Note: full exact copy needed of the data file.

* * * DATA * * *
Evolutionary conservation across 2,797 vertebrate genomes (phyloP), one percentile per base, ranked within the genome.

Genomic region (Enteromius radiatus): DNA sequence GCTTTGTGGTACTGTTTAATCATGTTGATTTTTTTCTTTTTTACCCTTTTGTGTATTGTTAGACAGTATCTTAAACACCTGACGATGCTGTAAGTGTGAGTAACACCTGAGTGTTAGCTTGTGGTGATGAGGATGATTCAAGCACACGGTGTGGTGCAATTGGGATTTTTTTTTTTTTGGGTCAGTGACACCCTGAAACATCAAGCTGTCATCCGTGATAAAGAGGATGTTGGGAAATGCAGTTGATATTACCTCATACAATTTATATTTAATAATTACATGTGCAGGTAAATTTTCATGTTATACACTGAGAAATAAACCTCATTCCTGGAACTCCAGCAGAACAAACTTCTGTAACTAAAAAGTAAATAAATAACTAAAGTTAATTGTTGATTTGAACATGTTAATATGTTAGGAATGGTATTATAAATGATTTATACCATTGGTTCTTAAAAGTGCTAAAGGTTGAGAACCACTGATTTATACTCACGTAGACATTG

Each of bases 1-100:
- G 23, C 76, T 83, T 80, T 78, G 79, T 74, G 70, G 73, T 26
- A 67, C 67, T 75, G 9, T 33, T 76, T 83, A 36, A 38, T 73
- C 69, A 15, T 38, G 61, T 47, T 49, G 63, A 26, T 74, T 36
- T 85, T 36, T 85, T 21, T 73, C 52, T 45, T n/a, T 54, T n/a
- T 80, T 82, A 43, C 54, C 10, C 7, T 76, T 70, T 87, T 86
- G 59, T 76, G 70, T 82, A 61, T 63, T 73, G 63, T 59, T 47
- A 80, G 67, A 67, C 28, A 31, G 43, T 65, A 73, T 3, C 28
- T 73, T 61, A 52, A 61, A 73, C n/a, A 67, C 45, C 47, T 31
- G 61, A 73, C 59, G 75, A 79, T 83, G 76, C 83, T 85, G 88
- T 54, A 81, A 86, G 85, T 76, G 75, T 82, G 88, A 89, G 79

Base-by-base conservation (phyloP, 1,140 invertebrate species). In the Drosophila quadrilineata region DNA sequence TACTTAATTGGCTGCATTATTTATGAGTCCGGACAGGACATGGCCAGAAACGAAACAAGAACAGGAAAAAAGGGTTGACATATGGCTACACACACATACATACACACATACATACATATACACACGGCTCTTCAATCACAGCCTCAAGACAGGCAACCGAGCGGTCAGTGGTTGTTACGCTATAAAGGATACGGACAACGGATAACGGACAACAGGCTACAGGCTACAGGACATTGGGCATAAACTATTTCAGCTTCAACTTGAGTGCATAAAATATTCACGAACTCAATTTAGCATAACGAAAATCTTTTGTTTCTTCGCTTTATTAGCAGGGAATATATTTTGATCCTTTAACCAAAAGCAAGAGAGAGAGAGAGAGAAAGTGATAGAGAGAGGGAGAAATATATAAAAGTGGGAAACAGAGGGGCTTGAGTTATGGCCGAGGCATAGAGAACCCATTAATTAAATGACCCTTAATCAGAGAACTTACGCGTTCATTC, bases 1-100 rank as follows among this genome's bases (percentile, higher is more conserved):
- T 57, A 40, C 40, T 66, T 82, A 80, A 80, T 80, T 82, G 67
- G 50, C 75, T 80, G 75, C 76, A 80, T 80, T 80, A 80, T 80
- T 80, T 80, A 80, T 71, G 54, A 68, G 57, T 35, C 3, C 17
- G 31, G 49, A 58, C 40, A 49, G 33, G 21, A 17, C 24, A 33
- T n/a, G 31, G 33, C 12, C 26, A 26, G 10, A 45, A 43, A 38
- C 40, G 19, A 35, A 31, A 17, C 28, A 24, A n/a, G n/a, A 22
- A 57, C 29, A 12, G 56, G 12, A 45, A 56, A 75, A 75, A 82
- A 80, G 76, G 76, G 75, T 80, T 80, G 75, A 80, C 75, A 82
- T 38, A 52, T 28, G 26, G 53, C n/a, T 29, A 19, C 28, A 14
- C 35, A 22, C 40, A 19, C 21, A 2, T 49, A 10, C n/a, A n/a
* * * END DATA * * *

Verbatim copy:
Evolutionary conservation across 2,797 vertebrate genomes (phyloP), one percentile per base, ranked within the genome.

Genomic region (Enteromius radiatus): DNA sequence GCTTTGTGGTACTGTTTAATCATGTTGATTTTTTTCTTTTTTACCCTTTTGTGTATTGTTAGACAGTATCTTAAACACCTGACGATGCTGTAAGTGTGAGTAACACCTGAGTGTTAGCTTGTGGTGATGAGGATGATTCAAGCACACGGTGTGGTGCAATTGGGATTTTTTTTTTTTTGGGTCAGTGACACCCTGAAACATCAAGCTGTCATCCGTGATAAAGAGGATGTTGGGAAATGCAGTTGATATTACCTCATACAATTTATATTTAATAATTACATGTGCAGGTAAATTTTCATGTTATACACTGAGAAATAAACCTCATTCCTGGAACTCCAGCAGAACAAACTTCTGTAACTAAAAAGTAAATAAATAACTAAAGTTAATTGTTGATTTGAACATGTTAATATGTTAGGAATGGTATTATAAATGATTTATACCATTGGTTCTTAAAAGTGCTAAAGGTTGAGAACCACTGATTTATACTCACGTAGACATTG

Each of bases 1-100:
- G 23, C 76, T 83, T 80, T 78, G 79, T 74, G 70, G 73, T 26
- A 67, C 67, T 75, G 9, T 33, T 76, T 83, A 36, A 38, T 73
- C 69, A 15, T 38, G 61, T 47, T 49, G 63, A 26, T 74, T 36
- T 85, T 36, T 85, T 21, T 73, C 52, T 45, T n/a, T 54, T n/a
- T 80, T 82, A 43, C 54, C 10, C 7, T 76, T 70, T 87, T 86
- G 59, T 76, G 70, T 82, A 61, T 63, T 73, G 63, T 59, T 47
- A 80, G 67, A 67, C 28, A 31, G 43, T 65, A 73, T 3, C 28
- T 73, T 61, A 52, A 61, A 73, C n/a, A 67, C 45, C 47, T 31
- G 61, A 73, C 59, G 75, A 79, T 83, G 76, C 83, T 85, G 88
- T 54, A 81, A 86, G 85, T 76, G 75, T 82, G 88, A 89, G 79

Base-by-base conservation (phyloP, 1,140 invertebrate species). In the Drosophila quadrilineata region DNA sequence TACTTAATTGGCTGCATTATTTATGAGTCCGGACAGGACATGGCCAGAAACGAAACAAGAACAGGAAAAAAGGGTTGACATATGGCTACACACACATACATACACACATACATACATATACACACGGCTCTTCAATCACAGCCTCAAGACAGGCAACCGAGCGGTCAGTGGTTGTTACGCTATAAAGGATACGGACAACGGATAACGGACAACAGGCTACAGGCTACAGGACATTGGGCATAAACTATTTCAGCTTCAACTTGAGTGCATAAAATATTCACGAACTCAATTTAGCATAACGAAAATCTTTTGTTTCTTCGCTTTATTAGCAGGGAATATATTTTGATCCTTTAACCAAAAGCAAGAGAGAGAGAGAGAGAAAGTGATAGAGAGAGGGAGAAATATATAAAAGTGGGAAACAGAGGGGCTTGAGTTATGGCCGAGGCATAGAGAACCCATTAATTAAATGACCCTTAATCAGAGAACTTACGCGTTCATTC, bases 1-100 rank as follows among this genome's bases (percentile, higher is more conserved):
- T 57, A 40, C 40, T 66, T 82, A 80, A 80, T 80, T 82, G 67
- G 50, C 75, T 80, G 75, C 76, A 80, T 80, T 80, A 80, T 80
- T 80, T 80, A 80, T 71, G 54, A 68, G 57, T 35, C 3, C 17
- G 31, G 49, A 58, C 40, A 49, G 33, G 21, A 17, C 24, A 33
- T n/a, G 31, G 33, C 12, C 26, A 26, G 10, A 45, A 43, A 38
- C 40, G 19, A 35, A 31, A 17, C 28, A 24, A n/a, G n/a, A 22
- A 57, C 29, A 12, G 56, G 12, A 45, A 56, A 75, A 75, A 82
- A 80, G 76, G 76, G 75, T 80, T 80, G 75, A 80, C 75, A 82
- T 38, A 52, T 28, G 26, G 53, C n/a, T 29, A 19, C 28, A 14
- C 35, A 22, C 40, A 19, C 21, A 2, T 49, A 10, C n/a, A n/a